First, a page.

Democratic presidential contender Hillary Clinton criticized the GOP’s leading presidential candidates on Wednesday, saying Donald Trump’s calls to build a wall along the U.S.-Mexico border and Ted Cruz’s pledge to increase surveillance of U.S. Muslims shows “America’s long struggle with racism is far from finished.”
“Ugly currents that lurk just below the surface of our politics have burst into the open,” Clinton said in a nearly 30-minute speech delivered at the National Action Network’s annual convention in midtown Manhattan.
“Everyone sees this bigotry for what it is,” Clinton told the gathering of civil rights leaders. “It is up to all of us to repudiate it.”
Clinton took aim at Trump, the Republican front-runner, for repeatedly questioning the citizenship of President Barack Obama and for not initially distancing himself from an endorsement he received from white supremacist leader David Duke in February.
“When the front-runner for the Republican nomination was asked in a national television interview to disavow David Duke and other white supremacists, he played coy,” Clinton said. “This is the same Donald Trump who led the insidious birther movement to delegitimize President Obama.”
In a Feb. 28 CNN interview, Trump was asked whether he would disavow Duke’s support. Trump replied that he did not know “anything” about Duke.
“I don’t know — did he endorse me, or what’s going on?” Trump said, according to a transcript of the interview.
Hours after that interview, Trump wrote a post on his Twitter account saying “I disavow” the endorsement.
Clinton criticized Cruz, saying he “would treat Muslim Americans like criminals and religiously profile their neighborhoods.”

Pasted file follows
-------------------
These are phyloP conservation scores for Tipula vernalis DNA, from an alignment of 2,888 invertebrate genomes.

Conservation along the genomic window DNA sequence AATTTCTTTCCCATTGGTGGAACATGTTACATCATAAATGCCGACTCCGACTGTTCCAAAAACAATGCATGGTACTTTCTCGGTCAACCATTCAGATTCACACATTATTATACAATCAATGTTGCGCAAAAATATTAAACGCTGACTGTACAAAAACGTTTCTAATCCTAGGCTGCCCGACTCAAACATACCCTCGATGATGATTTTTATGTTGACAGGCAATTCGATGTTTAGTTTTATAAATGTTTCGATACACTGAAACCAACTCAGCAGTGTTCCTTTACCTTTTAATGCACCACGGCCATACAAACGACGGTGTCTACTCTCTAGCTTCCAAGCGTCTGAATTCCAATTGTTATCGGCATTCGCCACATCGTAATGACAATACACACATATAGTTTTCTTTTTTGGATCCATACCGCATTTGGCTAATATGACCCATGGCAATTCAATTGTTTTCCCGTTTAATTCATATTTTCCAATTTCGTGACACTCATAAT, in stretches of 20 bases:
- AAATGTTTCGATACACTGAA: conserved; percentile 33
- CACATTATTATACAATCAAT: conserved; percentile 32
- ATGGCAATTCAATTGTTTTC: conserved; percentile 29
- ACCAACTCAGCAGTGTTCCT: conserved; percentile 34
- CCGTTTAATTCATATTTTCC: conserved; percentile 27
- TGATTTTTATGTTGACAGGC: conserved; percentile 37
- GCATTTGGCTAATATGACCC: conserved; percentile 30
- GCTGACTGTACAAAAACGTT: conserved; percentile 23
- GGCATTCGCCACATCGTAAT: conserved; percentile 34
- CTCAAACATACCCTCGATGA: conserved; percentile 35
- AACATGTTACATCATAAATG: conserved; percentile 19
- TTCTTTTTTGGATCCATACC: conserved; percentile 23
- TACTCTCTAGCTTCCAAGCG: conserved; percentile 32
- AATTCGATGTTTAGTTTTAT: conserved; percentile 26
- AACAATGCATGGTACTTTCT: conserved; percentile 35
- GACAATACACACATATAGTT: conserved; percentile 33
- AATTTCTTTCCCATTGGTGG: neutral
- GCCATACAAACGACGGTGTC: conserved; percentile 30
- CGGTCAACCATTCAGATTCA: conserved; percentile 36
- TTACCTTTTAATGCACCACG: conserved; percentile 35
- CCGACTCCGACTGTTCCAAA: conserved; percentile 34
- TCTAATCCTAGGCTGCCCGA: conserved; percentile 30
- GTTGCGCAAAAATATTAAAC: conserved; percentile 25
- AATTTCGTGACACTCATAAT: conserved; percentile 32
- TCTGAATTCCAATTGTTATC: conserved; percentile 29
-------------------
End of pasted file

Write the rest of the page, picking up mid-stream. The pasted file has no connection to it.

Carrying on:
Cruz has called for increasing surveillance of U.S. Muslim communities, in response to terrorist strikes orchestrated by the Islamic State terrorist group.
With New York’s April 19 primary less than a week away, Clinton looked to shore up support against her rival, Sen. Bernie Sanders of Vermont, telling the predominantly black audience that she would not take their vote for granted and would fight against “systemic racism.”
The Rev. Al Sharpton, founder of the civil rights group, made an appeal to the entire field of presidential candidates to deliver detailed policy proposals, saying “this must not be a sound-bite, low-content” election.
“Black America must be taken seriously,” Sharpton said.
Sanders will address the group Thursday morning — hours before both candidates face off in Brooklyn for a 9 p.m. debate hosted by the cable television networks CNN and NY1.
At a campaign rally in the Bronx Wednesday night, Clinton continued to assail Cruz and Trump.
“Unlike Donald Trump, we’re not saying some people don’t belong,” Clinton told an overflow crowd of 800 people at the Dreiser Loop Community Center in Co-Op City.
“This is a borough of immigrants, in a city of immigrants, in a state of immigrants, in a country of immigrants,” Clinton said to cheers.
The age gap between Clinton supporters, and Sanders supporters, who polls show skew younger, was acknowledged by New York City Councilman Andy King of the Bronx, who urged the “millennial” generation to “learn your information.” He touted Clinton’s history of working with minority communities as a former first lady and U.S. senator.
The Trump and Cruz campaigns did not return requests for comment.